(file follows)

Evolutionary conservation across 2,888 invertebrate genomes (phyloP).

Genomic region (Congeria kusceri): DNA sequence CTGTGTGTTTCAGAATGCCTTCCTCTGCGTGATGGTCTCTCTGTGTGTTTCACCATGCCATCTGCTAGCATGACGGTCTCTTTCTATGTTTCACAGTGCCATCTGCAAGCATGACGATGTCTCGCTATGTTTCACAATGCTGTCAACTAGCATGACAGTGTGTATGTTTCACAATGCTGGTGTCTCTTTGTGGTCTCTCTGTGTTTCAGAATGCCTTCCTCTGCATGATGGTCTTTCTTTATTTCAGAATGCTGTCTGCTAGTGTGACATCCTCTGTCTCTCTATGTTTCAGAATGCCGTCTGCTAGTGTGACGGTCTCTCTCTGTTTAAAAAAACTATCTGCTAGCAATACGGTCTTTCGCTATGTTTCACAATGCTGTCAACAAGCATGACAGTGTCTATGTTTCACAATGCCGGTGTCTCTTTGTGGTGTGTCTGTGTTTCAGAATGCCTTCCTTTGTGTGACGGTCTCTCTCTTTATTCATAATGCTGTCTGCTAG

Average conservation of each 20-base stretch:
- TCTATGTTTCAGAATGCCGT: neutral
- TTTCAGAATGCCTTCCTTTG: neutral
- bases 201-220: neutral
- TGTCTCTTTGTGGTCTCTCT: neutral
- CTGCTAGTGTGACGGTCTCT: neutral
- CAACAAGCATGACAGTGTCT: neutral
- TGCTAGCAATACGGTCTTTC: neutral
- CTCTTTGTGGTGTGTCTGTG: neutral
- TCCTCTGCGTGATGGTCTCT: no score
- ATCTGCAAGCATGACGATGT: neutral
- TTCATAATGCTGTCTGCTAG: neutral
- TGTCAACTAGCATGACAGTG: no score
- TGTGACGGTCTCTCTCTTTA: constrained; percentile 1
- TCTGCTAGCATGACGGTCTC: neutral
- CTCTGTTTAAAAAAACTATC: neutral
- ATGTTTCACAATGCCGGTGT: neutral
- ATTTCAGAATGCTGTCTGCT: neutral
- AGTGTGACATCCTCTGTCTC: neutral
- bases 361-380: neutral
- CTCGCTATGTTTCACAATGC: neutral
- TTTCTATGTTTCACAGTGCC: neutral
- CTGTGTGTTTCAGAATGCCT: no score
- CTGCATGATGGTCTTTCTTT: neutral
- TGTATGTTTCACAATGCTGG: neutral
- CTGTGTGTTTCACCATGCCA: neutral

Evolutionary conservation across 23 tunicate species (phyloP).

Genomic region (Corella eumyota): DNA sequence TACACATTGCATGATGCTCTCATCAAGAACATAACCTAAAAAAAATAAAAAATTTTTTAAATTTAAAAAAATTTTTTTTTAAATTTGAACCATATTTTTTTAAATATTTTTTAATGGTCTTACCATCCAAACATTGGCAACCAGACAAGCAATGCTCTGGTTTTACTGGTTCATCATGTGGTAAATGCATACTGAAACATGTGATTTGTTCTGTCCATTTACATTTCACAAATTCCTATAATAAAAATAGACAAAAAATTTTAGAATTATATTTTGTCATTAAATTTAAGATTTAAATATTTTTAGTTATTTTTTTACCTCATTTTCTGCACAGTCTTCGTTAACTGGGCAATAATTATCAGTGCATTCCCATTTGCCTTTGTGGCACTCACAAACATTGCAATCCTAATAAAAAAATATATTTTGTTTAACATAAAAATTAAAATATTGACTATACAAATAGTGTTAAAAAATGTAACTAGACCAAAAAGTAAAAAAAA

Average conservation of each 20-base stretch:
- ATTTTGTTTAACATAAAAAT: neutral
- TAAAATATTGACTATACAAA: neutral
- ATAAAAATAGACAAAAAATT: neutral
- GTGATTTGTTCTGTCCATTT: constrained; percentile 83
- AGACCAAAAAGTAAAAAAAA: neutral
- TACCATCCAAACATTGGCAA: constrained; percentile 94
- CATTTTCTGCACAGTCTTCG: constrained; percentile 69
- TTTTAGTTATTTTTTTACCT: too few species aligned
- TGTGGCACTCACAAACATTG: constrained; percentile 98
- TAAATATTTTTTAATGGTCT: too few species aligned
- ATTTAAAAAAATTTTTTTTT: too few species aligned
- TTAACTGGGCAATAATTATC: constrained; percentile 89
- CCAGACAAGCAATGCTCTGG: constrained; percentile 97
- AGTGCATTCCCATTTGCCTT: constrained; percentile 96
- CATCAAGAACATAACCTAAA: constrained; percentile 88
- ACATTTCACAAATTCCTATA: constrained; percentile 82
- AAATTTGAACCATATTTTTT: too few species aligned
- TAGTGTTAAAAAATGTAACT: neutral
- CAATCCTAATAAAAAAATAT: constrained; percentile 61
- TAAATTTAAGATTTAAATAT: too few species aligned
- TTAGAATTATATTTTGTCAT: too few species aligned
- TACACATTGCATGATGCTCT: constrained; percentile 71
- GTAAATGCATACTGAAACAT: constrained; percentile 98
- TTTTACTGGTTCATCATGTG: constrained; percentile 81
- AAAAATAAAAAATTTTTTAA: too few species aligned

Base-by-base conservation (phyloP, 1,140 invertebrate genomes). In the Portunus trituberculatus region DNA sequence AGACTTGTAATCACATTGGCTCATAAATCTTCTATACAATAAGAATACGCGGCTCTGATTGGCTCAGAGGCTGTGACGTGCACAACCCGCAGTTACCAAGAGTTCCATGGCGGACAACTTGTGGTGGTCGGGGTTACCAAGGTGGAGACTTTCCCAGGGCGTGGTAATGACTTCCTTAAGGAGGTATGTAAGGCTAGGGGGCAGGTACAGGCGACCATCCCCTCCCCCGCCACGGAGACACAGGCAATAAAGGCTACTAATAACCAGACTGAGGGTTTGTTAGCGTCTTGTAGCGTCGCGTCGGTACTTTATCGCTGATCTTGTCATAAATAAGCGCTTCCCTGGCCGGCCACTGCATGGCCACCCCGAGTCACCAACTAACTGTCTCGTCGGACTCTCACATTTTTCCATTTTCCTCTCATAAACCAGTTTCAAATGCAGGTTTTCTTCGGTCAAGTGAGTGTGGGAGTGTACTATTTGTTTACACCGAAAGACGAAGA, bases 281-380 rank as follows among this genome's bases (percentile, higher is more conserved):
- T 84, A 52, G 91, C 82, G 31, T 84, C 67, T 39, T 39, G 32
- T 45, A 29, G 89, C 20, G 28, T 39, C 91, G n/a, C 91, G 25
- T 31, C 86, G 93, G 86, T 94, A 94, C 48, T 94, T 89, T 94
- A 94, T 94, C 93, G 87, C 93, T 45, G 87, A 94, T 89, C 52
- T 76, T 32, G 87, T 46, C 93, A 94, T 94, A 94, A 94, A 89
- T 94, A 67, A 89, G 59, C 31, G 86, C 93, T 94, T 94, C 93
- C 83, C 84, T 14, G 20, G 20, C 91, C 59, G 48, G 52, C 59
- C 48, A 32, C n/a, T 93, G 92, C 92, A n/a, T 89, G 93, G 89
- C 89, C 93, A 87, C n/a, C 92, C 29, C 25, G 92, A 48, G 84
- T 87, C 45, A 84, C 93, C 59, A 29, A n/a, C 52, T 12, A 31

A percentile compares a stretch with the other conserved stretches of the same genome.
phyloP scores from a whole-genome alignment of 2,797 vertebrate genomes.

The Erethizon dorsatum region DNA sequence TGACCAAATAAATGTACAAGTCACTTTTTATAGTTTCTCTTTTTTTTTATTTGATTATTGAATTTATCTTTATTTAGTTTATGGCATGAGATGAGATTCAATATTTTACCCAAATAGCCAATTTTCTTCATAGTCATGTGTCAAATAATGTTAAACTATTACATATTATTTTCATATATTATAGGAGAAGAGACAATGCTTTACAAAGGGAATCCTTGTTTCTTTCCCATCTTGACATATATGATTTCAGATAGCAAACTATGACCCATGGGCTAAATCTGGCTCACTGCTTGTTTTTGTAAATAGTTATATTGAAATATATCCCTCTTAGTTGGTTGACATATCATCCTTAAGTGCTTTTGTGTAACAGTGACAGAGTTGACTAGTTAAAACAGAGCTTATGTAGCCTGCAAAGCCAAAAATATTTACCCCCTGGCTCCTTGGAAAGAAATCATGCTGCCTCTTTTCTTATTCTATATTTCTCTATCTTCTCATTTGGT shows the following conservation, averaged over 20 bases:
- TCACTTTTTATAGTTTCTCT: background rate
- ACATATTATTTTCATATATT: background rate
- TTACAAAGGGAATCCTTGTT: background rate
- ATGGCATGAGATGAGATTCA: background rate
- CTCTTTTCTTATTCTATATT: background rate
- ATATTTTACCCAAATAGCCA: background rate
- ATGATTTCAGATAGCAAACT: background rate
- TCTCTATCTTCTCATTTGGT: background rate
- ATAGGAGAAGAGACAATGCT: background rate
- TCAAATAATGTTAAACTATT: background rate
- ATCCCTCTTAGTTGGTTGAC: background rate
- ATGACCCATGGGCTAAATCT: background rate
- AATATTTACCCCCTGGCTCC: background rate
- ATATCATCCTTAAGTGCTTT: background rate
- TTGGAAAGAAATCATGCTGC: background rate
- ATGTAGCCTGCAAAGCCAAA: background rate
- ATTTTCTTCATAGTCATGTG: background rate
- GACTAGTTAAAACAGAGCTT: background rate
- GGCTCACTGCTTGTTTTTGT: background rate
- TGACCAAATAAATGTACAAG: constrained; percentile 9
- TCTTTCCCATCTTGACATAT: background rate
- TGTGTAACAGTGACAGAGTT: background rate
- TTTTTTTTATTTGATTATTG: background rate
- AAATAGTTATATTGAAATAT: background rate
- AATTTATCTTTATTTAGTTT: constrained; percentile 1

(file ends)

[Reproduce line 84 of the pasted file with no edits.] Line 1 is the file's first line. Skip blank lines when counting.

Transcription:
- ATATCATCCTTAAGTGCTTT: background rate